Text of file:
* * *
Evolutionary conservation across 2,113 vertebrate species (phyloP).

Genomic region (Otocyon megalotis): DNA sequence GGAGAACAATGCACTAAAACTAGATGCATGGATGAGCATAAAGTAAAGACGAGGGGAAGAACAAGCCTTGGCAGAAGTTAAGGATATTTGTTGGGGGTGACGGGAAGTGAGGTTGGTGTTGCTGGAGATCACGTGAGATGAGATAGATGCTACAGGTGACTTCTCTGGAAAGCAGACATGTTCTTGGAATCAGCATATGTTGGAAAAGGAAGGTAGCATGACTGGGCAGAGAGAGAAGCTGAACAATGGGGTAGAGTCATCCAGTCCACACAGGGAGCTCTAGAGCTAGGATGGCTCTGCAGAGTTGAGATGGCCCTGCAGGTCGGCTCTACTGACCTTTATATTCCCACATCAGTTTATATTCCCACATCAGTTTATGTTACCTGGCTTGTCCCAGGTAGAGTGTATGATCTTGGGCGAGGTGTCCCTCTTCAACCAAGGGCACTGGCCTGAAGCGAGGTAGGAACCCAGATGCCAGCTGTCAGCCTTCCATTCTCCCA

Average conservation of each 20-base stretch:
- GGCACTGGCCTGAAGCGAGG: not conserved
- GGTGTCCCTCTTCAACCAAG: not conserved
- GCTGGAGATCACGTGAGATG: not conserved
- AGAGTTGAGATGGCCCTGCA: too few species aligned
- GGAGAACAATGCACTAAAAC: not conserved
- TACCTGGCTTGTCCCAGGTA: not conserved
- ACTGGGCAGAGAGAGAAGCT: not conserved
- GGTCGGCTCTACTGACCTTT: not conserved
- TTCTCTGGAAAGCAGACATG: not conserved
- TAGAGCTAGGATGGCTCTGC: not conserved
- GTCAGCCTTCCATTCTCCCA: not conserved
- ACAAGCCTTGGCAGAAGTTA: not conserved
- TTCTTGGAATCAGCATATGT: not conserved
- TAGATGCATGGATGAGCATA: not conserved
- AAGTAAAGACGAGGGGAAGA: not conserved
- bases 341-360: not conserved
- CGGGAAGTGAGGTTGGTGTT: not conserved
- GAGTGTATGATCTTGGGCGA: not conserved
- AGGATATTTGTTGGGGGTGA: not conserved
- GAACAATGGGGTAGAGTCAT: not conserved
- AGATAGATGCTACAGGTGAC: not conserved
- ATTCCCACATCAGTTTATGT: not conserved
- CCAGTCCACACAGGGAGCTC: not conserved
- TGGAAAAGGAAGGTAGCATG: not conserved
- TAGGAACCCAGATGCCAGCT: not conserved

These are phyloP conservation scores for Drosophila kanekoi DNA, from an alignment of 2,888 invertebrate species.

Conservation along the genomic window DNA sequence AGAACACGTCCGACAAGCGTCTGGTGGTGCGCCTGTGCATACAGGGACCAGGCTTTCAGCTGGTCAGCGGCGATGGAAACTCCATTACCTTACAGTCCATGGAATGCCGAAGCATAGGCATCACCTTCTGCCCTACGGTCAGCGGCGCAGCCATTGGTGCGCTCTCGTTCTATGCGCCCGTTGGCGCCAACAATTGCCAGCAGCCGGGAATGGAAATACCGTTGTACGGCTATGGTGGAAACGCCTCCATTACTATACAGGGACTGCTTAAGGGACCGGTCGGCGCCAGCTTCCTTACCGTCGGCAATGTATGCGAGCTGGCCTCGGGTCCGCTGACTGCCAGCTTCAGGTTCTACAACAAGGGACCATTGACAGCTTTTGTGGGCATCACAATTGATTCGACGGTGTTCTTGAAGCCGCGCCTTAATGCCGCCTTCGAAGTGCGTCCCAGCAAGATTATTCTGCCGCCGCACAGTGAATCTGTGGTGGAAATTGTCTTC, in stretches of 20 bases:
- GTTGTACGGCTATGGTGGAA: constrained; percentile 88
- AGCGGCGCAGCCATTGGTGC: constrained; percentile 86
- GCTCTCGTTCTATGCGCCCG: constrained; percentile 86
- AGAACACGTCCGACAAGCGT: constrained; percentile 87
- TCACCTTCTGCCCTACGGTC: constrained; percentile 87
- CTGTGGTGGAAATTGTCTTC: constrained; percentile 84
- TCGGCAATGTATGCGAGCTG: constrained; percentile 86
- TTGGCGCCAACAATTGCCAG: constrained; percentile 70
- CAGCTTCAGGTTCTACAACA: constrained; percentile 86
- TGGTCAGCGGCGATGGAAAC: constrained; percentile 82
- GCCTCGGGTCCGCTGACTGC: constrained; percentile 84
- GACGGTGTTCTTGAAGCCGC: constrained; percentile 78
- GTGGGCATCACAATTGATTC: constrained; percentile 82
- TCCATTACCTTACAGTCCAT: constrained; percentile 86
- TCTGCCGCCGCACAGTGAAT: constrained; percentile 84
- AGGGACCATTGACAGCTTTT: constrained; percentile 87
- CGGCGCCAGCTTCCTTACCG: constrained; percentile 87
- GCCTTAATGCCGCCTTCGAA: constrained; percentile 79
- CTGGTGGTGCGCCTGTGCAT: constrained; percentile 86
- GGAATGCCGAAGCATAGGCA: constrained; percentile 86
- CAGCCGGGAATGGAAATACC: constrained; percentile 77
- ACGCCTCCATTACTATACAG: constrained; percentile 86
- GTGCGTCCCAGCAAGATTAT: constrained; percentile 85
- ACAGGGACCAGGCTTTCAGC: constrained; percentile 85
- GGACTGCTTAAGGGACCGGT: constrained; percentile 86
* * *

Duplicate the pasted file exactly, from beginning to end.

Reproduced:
Evolutionary conservation across 2,113 vertebrate species (phyloP).

Genomic region (Otocyon megalotis): DNA sequence GGAGAACAATGCACTAAAACTAGATGCATGGATGAGCATAAAGTAAAGACGAGGGGAAGAACAAGCCTTGGCAGAAGTTAAGGATATTTGTTGGGGGTGACGGGAAGTGAGGTTGGTGTTGCTGGAGATCACGTGAGATGAGATAGATGCTACAGGTGACTTCTCTGGAAAGCAGACATGTTCTTGGAATCAGCATATGTTGGAAAAGGAAGGTAGCATGACTGGGCAGAGAGAGAAGCTGAACAATGGGGTAGAGTCATCCAGTCCACACAGGGAGCTCTAGAGCTAGGATGGCTCTGCAGAGTTGAGATGGCCCTGCAGGTCGGCTCTACTGACCTTTATATTCCCACATCAGTTTATATTCCCACATCAGTTTATGTTACCTGGCTTGTCCCAGGTAGAGTGTATGATCTTGGGCGAGGTGTCCCTCTTCAACCAAGGGCACTGGCCTGAAGCGAGGTAGGAACCCAGATGCCAGCTGTCAGCCTTCCATTCTCCCA

Average conservation of each 20-base stretch:
- GGCACTGGCCTGAAGCGAGG: not conserved
- GGTGTCCCTCTTCAACCAAG: not conserved
- GCTGGAGATCACGTGAGATG: not conserved
- AGAGTTGAGATGGCCCTGCA: too few species aligned
- GGAGAACAATGCACTAAAAC: not conserved
- TACCTGGCTTGTCCCAGGTA: not conserved
- ACTGGGCAGAGAGAGAAGCT: not conserved
- GGTCGGCTCTACTGACCTTT: not conserved
- TTCTCTGGAAAGCAGACATG: not conserved
- TAGAGCTAGGATGGCTCTGC: not conserved
- GTCAGCCTTCCATTCTCCCA: not conserved
- ACAAGCCTTGGCAGAAGTTA: not conserved
- TTCTTGGAATCAGCATATGT: not conserved
- TAGATGCATGGATGAGCATA: not conserved
- AAGTAAAGACGAGGGGAAGA: not conserved
- bases 341-360: not conserved
- CGGGAAGTGAGGTTGGTGTT: not conserved
- GAGTGTATGATCTTGGGCGA: not conserved
- AGGATATTTGTTGGGGGTGA: not conserved
- GAACAATGGGGTAGAGTCAT: not conserved
- AGATAGATGCTACAGGTGAC: not conserved
- ATTCCCACATCAGTTTATGT: not conserved
- CCAGTCCACACAGGGAGCTC: not conserved
- TGGAAAAGGAAGGTAGCATG: not conserved
- TAGGAACCCAGATGCCAGCT: not conserved

These are phyloP conservation scores for Drosophila kanekoi DNA, from an alignment of 2,888 invertebrate species.

Conservation along the genomic window DNA sequence AGAACACGTCCGACAAGCGTCTGGTGGTGCGCCTGTGCATACAGGGACCAGGCTTTCAGCTGGTCAGCGGCGATGGAAACTCCATTACCTTACAGTCCATGGAATGCCGAAGCATAGGCATCACCTTCTGCCCTACGGTCAGCGGCGCAGCCATTGGTGCGCTCTCGTTCTATGCGCCCGTTGGCGCCAACAATTGCCAGCAGCCGGGAATGGAAATACCGTTGTACGGCTATGGTGGAAACGCCTCCATTACTATACAGGGACTGCTTAAGGGACCGGTCGGCGCCAGCTTCCTTACCGTCGGCAATGTATGCGAGCTGGCCTCGGGTCCGCTGACTGCCAGCTTCAGGTTCTACAACAAGGGACCATTGACAGCTTTTGTGGGCATCACAATTGATTCGACGGTGTTCTTGAAGCCGCGCCTTAATGCCGCCTTCGAAGTGCGTCCCAGCAAGATTATTCTGCCGCCGCACAGTGAATCTGTGGTGGAAATTGTCTTC, in stretches of 20 bases:
- GTTGTACGGCTATGGTGGAA: constrained; percentile 88
- AGCGGCGCAGCCATTGGTGC: constrained; percentile 86
- GCTCTCGTTCTATGCGCCCG: constrained; percentile 86
- AGAACACGTCCGACAAGCGT: constrained; percentile 87
- TCACCTTCTGCCCTACGGTC: constrained; percentile 87
- CTGTGGTGGAAATTGTCTTC: constrained; percentile 84
- TCGGCAATGTATGCGAGCTG: constrained; percentile 86
- TTGGCGCCAACAATTGCCAG: constrained; percentile 70
- CAGCTTCAGGTTCTACAACA: constrained; percentile 86
- TGGTCAGCGGCGATGGAAAC: constrained; percentile 82
- GCCTCGGGTCCGCTGACTGC: constrained; percentile 84
- GACGGTGTTCTTGAAGCCGC: constrained; percentile 78
- GTGGGCATCACAATTGATTC: constrained; percentile 82
- TCCATTACCTTACAGTCCAT: constrained; percentile 86
- TCTGCCGCCGCACAGTGAAT: constrained; percentile 84
- AGGGACCATTGACAGCTTTT: constrained; percentile 87
- CGGCGCCAGCTTCCTTACCG: constrained; percentile 87
- GCCTTAATGCCGCCTTCGAA: constrained; percentile 79
- CTGGTGGTGCGCCTGTGCAT: constrained; percentile 86
- GGAATGCCGAAGCATAGGCA: constrained; percentile 86
- CAGCCGGGAATGGAAATACC: constrained; percentile 77
- ACGCCTCCATTACTATACAG: constrained; percentile 86
- GTGCGTCCCAGCAAGATTAT: constrained; percentile 85
- ACAGGGACCAGGCTTTCAGC: constrained; percentile 85
- GGACTGCTTAAGGGACCGGT: constrained; percentile 86